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Mixed or average reviews - based on 12 Critic Reviews What's this?

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Mixed or average reviews- based on 8 Ratings

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  • Summary: From the creators of Rock Band and Dance Central. Welcome to FUSER, a non-stop digital music festival where YOU control the music and share it with the world!
Score distribution:
  1. Positive: 9 out of 12
  2. Negative: 0 out of 12
  1. Nov 18, 2020
    Fuser is one of Harmonix's most impressive releases to date, crafting a unique experience that encourages and rewards creativity. It may lack the replay value that some players may be looking for – which might be addressed if the downloadable content for the game takes off – but that downside is outweighed by the euphoric highs from putting together mixes where everything somehow meshes together perfectly.
  2. Nov 11, 2020
    Fuser is a game that, strangely, reminds me more of Occupy White Walls, than Rock Band. It’s a genre mashing experience that bursts out of the screen, borrowing ideas where ever it needs to but rarely confining itself to the preconceptions we might have from another rhythm game. Once you’ve pushed past the tutorials and evolved your own style, Fuser reveals it’s real intent, music. Fuser is the nearest Harmonix has come to present a title that is all about creating your own sound, stepping up on stage and discovering what works. As you master your art, Fuser rewards you with more than just cosmetics because it’s simply a joy to play. grab Fuser if you’re ready to fend off the dreary autumn blues with a burst of colour and a blast of bass to boot.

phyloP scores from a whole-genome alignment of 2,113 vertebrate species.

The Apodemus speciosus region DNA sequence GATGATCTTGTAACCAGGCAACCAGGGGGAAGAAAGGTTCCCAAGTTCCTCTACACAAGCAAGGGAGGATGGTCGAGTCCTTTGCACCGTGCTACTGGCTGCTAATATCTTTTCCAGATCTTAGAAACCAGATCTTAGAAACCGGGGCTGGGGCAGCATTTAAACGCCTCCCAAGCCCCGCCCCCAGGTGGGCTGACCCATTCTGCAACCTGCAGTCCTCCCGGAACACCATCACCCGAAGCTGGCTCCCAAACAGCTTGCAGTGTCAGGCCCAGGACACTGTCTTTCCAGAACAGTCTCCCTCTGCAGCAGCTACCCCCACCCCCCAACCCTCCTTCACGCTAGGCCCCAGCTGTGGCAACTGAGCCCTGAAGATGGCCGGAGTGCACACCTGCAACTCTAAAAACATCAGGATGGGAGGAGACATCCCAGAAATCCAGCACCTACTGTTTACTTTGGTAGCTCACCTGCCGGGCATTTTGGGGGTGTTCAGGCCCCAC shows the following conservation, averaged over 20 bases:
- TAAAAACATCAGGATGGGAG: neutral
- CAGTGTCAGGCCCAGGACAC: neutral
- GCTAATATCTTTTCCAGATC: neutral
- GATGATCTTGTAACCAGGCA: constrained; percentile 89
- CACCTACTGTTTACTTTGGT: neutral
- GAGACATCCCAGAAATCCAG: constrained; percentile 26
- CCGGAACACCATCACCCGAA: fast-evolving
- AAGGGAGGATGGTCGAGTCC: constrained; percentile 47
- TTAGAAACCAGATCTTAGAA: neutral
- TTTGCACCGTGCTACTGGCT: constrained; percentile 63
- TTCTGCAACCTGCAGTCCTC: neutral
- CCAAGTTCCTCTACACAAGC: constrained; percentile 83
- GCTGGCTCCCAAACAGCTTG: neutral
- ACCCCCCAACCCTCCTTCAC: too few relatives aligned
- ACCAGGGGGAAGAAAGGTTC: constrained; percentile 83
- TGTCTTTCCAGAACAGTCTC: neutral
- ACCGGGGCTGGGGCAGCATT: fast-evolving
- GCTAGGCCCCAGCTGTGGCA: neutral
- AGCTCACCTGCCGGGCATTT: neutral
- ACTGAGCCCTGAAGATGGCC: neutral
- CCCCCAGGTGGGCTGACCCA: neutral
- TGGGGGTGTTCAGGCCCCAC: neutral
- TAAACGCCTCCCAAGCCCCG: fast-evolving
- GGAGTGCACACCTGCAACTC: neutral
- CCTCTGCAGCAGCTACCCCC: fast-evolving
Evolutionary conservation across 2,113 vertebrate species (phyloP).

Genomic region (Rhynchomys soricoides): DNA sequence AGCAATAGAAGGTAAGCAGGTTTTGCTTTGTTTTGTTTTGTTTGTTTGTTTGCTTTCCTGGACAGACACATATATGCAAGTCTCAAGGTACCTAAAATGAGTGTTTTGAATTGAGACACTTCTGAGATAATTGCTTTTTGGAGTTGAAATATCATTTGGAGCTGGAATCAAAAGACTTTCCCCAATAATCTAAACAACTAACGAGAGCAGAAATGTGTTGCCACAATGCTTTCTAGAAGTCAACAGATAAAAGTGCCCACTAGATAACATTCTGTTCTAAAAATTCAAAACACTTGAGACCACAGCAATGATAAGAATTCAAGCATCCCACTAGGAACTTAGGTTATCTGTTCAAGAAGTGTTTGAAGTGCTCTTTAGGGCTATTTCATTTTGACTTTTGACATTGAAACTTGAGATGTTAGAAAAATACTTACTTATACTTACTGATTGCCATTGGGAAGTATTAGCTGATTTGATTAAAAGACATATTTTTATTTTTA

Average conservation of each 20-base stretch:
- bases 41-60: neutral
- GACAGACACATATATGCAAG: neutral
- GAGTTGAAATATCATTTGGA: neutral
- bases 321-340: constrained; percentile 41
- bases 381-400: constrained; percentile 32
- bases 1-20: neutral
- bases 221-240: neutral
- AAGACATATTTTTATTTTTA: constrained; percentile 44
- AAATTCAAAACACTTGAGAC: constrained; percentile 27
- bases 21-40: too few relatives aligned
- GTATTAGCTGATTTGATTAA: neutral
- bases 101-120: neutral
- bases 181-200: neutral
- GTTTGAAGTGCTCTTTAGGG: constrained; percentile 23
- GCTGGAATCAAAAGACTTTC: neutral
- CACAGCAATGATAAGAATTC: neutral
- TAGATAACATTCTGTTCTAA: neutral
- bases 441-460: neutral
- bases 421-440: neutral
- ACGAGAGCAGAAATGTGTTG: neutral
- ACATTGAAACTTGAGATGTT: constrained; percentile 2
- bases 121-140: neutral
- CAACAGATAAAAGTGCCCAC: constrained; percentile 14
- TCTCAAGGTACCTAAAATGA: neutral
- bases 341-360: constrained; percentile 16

3. Nov 6, 2020
    Arguably and oddly enough, Fuser is at its best when it focuses more on creating music and less on being a traditional rhythm game. The campaign mode is fine, but suffers from pacing issues and too much hand-holding, while online battles are underwhelming. But the joy in crafting that perfect dance mix, even if it’s a short one, is satisfying.
  4. Nov 17, 2020
    Fuser lets you become a DJ from the safety of your own home, without having to deal with a global pandemic or 24-year-olds with jaws swinging like saloon doors. Its pricy entry point may be a turn-off for some, but when you’re enthusiastically bopping your head to a mash-up of Amy Winehouse, Carly Rae Jepsen, and Pitbull, you can almost forget that it wants to charge you $1.99 for Evanescence. It’s a fun time with tons of replayability, that will deserve a wider audience than the niche crowd it’s poised to appeal to.
  5. Nov 10, 2020